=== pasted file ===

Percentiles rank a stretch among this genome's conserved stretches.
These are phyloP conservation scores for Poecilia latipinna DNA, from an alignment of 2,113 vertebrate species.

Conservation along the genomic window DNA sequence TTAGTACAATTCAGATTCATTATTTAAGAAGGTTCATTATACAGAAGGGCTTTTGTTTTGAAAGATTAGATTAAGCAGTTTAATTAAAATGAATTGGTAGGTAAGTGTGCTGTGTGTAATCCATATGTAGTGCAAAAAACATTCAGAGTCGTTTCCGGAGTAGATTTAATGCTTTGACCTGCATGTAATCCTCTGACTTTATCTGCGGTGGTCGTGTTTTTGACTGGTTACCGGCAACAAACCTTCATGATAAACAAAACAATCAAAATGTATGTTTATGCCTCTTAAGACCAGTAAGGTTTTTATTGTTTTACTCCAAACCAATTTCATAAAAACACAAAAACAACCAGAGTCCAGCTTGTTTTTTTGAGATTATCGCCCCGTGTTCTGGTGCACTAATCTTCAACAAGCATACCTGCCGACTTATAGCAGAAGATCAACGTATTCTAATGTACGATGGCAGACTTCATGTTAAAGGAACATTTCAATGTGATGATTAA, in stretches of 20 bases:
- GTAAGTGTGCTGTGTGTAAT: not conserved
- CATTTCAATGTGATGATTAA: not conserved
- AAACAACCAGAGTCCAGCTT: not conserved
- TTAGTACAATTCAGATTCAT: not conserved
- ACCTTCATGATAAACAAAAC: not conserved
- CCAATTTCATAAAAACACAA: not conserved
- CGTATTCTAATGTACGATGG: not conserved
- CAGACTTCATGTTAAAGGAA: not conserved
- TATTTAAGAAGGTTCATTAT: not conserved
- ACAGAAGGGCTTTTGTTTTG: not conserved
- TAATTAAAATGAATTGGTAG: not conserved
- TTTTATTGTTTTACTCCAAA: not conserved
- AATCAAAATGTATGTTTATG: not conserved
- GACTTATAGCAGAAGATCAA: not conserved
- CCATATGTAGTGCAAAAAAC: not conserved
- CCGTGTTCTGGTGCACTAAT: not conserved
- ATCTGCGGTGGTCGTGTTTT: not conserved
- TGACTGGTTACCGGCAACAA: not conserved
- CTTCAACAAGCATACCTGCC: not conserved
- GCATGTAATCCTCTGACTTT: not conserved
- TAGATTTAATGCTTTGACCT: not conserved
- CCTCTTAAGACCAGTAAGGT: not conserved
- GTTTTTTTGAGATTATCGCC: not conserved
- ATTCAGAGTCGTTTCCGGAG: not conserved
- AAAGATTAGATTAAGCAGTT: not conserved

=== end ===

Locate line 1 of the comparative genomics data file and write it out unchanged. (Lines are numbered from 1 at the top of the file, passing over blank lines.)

Percentiles rank a stretch among this genome's conserved stretches.